The vast warehouse that holds States Logistics Services’ headquarters and packaged food operation in Buena Park, California, stretches a nondescript length of six football fields in a lot that replicates industrial parks nationwide.

But a closer look, and a little conversation, reveal several things that make this mainstream logistics company a player in the transition to a low-carbon economy. More than 1,000 solar panels top the giant building, providing it with 100 percent renewably powered electricity, helped occasionally by renewable energy credit purchases. Trucks moving in and out of the warehouse run on biodiesel fuel when weather conditions allow, reducing carbon emissions from its transit-heavy operation. And the packing, sorting and repacking done inside the logistics facilities involve a sophisticated recycling program that leaves only 15 percent of material not reused or recycled.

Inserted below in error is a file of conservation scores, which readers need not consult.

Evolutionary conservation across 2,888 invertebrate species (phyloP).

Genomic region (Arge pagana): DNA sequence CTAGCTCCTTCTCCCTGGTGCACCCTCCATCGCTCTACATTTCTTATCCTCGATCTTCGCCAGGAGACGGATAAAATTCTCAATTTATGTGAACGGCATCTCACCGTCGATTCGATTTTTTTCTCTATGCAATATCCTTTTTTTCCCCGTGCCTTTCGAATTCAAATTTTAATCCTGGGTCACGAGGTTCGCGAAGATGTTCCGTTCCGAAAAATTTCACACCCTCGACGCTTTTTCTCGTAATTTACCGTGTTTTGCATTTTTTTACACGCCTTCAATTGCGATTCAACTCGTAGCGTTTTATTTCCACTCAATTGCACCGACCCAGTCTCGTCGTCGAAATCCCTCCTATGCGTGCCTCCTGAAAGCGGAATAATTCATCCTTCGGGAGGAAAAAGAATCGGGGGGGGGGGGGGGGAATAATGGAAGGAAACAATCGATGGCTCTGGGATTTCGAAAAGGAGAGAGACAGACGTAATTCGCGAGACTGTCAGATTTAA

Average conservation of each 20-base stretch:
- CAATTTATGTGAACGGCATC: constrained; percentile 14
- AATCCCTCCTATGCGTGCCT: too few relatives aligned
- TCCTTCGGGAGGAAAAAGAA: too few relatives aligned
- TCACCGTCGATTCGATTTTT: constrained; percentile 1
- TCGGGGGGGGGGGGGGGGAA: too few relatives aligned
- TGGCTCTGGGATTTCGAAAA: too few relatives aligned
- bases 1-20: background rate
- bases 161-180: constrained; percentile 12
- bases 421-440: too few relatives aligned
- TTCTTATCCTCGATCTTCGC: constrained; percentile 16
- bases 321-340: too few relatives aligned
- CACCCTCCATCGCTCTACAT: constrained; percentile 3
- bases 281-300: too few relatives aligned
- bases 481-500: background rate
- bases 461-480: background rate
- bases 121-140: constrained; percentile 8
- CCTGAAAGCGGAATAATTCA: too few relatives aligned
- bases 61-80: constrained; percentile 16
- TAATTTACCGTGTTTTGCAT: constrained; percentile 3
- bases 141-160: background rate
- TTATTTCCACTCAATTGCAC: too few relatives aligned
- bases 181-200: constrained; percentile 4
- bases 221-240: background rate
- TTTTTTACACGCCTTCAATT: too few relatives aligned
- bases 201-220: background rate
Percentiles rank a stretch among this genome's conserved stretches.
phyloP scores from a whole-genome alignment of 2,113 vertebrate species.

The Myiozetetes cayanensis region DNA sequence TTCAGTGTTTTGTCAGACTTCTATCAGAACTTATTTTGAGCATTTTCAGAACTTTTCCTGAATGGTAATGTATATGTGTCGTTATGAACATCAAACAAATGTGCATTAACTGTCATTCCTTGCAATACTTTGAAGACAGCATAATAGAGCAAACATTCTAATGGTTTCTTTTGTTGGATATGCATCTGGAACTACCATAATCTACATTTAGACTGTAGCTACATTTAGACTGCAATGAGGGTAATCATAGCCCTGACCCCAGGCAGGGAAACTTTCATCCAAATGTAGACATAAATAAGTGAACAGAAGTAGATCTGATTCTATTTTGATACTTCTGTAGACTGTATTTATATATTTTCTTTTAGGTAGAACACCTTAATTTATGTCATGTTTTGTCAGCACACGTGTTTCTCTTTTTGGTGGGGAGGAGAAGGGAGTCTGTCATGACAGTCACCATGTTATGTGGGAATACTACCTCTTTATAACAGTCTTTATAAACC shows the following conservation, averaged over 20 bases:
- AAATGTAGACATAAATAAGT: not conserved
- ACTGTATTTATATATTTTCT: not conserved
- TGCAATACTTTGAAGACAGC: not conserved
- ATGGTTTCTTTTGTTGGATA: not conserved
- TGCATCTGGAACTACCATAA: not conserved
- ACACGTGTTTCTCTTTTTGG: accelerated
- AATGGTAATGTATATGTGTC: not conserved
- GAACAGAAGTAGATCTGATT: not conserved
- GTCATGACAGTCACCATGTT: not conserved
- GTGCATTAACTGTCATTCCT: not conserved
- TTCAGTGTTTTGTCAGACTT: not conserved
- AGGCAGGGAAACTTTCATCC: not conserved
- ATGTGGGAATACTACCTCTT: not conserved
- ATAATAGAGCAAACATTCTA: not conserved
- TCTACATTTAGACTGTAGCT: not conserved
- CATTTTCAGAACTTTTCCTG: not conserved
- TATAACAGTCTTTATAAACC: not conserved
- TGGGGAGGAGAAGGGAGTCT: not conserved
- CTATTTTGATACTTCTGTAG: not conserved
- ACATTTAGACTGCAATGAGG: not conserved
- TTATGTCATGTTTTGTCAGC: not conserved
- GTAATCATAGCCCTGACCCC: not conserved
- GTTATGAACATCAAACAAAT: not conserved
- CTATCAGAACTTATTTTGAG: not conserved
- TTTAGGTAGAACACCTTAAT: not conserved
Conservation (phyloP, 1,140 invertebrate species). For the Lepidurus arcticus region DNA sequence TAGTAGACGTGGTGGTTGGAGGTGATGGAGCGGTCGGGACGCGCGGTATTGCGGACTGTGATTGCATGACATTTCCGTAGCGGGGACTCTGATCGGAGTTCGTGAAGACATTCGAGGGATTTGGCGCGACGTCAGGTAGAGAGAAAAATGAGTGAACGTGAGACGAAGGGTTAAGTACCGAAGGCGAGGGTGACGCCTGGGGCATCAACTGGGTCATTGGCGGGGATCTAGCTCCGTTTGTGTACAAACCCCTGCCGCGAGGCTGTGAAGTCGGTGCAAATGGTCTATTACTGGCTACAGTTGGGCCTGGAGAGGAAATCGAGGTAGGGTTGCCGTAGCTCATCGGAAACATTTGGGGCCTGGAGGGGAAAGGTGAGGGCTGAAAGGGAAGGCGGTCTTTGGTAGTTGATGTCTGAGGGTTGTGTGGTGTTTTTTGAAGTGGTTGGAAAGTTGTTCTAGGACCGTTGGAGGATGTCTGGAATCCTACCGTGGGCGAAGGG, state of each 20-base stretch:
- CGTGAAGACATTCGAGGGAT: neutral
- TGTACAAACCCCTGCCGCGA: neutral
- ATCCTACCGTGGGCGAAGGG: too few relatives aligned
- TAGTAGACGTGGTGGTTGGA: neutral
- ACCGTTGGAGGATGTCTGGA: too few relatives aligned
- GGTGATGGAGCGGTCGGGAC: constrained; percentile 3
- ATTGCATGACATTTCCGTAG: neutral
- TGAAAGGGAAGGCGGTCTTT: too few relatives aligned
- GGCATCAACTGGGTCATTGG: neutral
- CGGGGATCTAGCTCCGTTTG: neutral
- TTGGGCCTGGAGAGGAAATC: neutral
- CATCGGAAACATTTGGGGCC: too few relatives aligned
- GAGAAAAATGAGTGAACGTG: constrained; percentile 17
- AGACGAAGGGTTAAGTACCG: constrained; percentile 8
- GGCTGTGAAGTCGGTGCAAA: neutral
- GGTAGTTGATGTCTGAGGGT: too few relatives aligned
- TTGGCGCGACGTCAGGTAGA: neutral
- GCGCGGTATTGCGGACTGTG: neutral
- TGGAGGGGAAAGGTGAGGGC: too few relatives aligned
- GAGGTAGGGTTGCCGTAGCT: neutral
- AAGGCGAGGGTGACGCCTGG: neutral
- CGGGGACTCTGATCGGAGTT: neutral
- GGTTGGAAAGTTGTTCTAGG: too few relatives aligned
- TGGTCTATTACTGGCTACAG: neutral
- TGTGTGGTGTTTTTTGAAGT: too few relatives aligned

States Logistics describes itself as a third-party provider of warehousing, packaging, transportation and distribution of goods. It’s a behind the scenes business-to-business company, not a household name. One of States Logistics’ main customers is Clif Bar & Company, whose product fills this warehouse in row after row of boxes stacked high.

Clif Bar, in a testament to the influence companies can have on their supply chains, has been evangelizing sustainability during its long working relationship with States Logistics, convincing it of the benefits of Clif’s 100-percent-renewable energy electricity sourcing and waste-free operations. Before long, States Logistics decided to follow with similar steps.
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